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Mitochondrial DNA reveals genetic structure within the Atlantic but not Pacific populations of a holarctic seabird, the Black-legged Kittiwake Rissa tridactyla



1Department of Biology, Queen's University, Kingston, ON K7L 3N6, Canada *(0as69@queensu.ca)
2Environment and Climate Change Canada, 401 Burrard St, Vancouver, BC V6C 3S5, Canada
3Science and Technology Branch, Environment Canada, P. O. Box 6227, Sackville, NB E4L 1G6, Canada

Received 12 November 2018, accepted 15 May 2019

Date Published: 2019/10/15
Date Online: 2019/08/26

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SAUVE D., PATIRANA A., CHARDINE J.W. & FRIESEN V.L. 2019. Mitochondrial DNA reveals genetic structure within the Atlantic but not Pacific populations of a holarctic seabird, the Black-legged Kittiwake Rissa tridactyla. Marine Ornithology 47: 199-208.

Keywords: coalescence, gene flow, mitochondrial control region, historical demography, mtDNA, Pleistocene glaciation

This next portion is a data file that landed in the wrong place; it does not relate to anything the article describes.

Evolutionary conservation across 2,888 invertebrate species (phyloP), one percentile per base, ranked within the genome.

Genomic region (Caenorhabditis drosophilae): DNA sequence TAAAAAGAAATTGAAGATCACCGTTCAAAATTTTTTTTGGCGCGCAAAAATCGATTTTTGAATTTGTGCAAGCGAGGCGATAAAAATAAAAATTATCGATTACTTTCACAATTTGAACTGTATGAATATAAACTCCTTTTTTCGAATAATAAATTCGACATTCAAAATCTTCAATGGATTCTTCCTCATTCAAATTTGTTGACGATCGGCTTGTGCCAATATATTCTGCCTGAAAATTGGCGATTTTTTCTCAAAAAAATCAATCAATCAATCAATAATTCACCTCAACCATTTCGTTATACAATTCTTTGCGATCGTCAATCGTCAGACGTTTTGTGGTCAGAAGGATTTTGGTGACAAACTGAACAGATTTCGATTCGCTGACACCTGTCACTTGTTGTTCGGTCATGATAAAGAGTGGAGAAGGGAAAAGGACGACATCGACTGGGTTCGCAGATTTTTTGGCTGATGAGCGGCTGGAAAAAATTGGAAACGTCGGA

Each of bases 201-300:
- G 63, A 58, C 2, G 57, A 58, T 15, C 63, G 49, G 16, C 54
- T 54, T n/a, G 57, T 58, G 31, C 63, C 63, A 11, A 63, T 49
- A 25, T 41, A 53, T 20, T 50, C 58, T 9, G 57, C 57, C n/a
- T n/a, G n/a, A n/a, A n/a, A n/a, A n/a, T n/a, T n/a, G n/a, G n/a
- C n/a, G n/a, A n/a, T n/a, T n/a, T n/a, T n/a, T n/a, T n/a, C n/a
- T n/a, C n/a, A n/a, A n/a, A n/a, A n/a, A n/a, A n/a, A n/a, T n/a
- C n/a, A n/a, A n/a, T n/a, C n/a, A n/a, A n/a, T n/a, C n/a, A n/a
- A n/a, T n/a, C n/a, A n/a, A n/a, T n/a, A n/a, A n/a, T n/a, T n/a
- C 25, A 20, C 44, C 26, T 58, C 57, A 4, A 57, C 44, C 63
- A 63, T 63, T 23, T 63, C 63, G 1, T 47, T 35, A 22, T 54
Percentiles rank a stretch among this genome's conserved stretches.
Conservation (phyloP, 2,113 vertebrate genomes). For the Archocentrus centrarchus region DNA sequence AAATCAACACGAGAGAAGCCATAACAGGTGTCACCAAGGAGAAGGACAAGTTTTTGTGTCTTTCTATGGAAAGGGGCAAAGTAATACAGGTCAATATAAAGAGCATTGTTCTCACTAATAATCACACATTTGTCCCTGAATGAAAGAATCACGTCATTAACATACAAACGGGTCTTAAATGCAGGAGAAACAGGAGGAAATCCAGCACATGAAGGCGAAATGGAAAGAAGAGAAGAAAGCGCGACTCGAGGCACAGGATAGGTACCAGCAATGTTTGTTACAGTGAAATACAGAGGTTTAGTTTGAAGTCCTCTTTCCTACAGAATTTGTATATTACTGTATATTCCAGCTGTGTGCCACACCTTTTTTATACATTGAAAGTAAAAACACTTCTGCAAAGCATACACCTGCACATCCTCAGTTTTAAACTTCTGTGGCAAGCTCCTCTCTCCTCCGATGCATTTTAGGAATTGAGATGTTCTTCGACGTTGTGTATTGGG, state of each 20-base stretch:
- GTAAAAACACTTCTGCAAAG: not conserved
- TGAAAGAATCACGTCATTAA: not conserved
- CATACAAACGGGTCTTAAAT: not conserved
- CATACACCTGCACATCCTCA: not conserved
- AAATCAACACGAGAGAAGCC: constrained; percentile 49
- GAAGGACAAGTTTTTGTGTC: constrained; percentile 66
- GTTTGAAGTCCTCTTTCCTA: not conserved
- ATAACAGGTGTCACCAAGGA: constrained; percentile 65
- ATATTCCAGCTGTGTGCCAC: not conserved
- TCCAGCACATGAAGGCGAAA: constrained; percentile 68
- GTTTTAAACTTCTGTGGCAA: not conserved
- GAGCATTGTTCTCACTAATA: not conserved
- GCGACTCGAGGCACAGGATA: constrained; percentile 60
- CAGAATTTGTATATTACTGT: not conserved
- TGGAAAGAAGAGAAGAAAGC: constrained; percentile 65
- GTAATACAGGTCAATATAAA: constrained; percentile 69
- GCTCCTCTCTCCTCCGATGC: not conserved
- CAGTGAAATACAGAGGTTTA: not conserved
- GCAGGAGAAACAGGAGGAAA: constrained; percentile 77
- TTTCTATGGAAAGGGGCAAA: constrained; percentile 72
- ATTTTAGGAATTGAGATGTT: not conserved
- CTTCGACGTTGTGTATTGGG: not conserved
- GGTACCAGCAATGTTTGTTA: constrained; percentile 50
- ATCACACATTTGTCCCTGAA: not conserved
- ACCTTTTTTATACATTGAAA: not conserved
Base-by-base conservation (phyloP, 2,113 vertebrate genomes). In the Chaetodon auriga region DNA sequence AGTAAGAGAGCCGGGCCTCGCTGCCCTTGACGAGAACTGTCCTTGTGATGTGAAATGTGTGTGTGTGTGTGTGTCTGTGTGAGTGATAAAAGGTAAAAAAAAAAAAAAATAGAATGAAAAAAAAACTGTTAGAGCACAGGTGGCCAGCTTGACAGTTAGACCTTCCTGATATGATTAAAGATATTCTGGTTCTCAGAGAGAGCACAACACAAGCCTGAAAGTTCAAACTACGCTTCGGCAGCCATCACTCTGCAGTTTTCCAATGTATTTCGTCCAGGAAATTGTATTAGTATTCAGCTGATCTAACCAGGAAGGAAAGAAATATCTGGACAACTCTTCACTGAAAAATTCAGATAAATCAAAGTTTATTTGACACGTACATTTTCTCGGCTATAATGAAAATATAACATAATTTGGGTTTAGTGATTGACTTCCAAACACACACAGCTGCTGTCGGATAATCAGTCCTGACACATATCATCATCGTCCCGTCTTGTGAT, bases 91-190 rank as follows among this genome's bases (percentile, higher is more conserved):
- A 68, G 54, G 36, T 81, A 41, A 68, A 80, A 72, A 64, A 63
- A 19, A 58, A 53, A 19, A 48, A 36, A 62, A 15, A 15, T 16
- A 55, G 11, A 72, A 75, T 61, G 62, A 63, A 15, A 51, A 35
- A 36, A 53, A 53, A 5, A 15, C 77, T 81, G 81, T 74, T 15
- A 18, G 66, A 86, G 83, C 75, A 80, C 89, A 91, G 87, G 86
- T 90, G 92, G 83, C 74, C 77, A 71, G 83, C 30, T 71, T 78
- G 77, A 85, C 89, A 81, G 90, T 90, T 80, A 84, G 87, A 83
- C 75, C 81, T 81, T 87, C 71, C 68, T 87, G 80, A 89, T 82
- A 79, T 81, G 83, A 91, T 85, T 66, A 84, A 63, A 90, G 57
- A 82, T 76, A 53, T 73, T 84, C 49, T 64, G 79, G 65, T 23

To predict evolutionary processes, such as speciation and local adaptation, we need to understand the mechanisms causing genetic differentiation of populations. We used mitochondrial control region sequence variation to investigate the genetic structure within and between Atlantic and Pacific populations of Black-legged Kittiwake (Rissa t. tridactyla and R. t. pollicaris, respectively). We predicted that genetic divergence of these populations, as in other northern hemisphere seabird species, might have been caused by glacial vicariance in the late Pleistocene. Further, because of regional differences in the morphology of kittiwakes, and the hypothesized historical vicariance, we predicted that genetic structure would exist within Atlantic, but not Pacific, populations. Population genetic and phylogenetic analyses of 756 base pairs of control region sequence for 398 kittiwakes indicated that Atlantic and Pacific populations are genetically differentiated from one another. Phylogenetic analyses indicated historical divergence of two mtDNA clades within the Pacific population and four mtDNA clades within the Atlantic population. Population genetic analyses indicated that colonies within the Atlantic were strongly differentiated from one another, which could be explained by restrictions in contemporary gene flow and historical fragmentation in historical refugia. Population genetic analyses provided little evidence for genetic structure in the Pacific population, which we attributed to longer time since vicariance allowing more migration between colonies. Results agree with current subspecies designations of Atlantic and Pacific populations.


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